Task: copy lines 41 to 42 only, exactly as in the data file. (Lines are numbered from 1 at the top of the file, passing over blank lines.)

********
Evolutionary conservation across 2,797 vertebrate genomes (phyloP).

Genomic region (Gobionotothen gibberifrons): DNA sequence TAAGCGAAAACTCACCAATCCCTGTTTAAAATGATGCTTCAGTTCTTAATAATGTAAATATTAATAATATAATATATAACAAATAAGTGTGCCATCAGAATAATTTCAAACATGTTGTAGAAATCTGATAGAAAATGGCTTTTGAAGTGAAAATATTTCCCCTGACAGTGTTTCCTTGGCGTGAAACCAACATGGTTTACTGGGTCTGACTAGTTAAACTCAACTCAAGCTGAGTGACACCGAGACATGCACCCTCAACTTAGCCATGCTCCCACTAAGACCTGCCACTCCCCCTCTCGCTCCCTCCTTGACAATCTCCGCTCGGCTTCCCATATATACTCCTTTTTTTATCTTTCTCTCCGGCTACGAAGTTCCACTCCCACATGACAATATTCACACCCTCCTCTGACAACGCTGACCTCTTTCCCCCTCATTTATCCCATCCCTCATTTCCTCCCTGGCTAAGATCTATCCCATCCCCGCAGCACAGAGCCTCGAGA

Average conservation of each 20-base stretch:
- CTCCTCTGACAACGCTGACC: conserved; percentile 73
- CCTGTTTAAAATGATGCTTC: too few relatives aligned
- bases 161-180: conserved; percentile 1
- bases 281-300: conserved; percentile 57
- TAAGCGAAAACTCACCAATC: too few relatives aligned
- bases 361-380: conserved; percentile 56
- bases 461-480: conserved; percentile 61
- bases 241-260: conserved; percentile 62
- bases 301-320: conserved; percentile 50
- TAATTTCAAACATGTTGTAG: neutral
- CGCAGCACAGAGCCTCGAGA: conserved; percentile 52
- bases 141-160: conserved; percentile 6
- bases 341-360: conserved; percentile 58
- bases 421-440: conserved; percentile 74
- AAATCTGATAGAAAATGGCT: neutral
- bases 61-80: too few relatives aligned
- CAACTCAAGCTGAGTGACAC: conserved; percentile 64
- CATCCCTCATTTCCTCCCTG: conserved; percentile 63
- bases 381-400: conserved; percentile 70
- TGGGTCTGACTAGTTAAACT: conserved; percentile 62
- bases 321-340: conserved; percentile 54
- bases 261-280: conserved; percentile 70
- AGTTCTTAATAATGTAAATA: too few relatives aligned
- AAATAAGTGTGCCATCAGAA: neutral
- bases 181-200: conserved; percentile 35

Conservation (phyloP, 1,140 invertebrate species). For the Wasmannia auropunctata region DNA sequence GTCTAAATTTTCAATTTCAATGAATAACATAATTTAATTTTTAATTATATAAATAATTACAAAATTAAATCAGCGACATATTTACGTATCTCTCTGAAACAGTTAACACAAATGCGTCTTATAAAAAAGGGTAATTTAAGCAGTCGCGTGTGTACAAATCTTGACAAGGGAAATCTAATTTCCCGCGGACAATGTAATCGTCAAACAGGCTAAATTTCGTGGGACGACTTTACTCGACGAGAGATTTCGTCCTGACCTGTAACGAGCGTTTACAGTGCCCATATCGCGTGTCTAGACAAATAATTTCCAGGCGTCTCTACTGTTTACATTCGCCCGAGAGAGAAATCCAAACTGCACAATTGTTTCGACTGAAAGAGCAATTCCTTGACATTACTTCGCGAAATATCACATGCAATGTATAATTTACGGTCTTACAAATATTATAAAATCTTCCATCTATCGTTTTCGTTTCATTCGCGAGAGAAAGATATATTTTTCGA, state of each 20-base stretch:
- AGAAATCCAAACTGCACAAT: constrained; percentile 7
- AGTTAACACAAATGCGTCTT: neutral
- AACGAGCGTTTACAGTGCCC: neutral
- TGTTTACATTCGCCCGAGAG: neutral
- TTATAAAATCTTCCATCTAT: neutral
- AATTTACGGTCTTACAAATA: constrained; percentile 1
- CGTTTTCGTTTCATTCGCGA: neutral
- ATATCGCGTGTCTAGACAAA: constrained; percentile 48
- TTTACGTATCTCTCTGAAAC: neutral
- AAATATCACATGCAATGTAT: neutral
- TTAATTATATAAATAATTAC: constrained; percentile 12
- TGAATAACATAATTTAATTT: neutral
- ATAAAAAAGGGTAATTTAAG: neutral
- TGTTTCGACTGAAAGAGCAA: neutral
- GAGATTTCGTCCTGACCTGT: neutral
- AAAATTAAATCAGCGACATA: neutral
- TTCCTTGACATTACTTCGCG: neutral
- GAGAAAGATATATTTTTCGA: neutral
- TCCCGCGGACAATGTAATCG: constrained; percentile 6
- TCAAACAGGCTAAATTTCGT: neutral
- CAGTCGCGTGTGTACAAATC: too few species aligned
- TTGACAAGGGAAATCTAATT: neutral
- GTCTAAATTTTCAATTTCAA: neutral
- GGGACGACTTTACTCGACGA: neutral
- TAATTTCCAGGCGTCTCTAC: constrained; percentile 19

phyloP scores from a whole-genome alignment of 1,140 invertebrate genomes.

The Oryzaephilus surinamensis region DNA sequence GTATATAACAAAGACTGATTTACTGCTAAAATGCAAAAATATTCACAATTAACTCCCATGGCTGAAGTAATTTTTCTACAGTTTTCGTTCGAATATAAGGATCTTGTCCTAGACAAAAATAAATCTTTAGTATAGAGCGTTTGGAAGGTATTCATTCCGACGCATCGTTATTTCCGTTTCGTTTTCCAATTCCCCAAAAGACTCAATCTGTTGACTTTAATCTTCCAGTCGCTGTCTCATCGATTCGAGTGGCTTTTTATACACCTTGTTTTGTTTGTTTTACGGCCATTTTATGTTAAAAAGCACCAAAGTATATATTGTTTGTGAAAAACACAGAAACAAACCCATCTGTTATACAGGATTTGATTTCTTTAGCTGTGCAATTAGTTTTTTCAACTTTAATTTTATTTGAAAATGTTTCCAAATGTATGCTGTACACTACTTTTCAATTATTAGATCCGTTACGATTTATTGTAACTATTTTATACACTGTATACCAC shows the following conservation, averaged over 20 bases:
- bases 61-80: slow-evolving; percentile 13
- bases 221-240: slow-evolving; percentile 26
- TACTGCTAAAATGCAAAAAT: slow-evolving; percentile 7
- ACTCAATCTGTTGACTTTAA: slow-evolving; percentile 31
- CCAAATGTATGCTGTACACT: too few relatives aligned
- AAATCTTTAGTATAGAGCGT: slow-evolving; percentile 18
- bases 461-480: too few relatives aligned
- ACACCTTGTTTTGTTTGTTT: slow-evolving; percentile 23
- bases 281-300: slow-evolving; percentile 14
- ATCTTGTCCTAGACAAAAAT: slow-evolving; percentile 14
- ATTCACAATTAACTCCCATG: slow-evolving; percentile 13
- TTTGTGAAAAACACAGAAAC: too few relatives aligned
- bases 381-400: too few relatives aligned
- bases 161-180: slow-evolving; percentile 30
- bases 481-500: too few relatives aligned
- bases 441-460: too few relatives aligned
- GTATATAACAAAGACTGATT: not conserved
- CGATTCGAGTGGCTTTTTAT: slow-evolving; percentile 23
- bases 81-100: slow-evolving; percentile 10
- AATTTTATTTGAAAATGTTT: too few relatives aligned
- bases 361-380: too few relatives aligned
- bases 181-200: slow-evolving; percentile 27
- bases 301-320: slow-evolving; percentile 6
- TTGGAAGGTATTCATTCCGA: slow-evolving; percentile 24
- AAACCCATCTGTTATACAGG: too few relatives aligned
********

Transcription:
- TGAATAACATAATTTAATTT: neutral
- ATAAAAAAGGGTAATTTAAG: neutral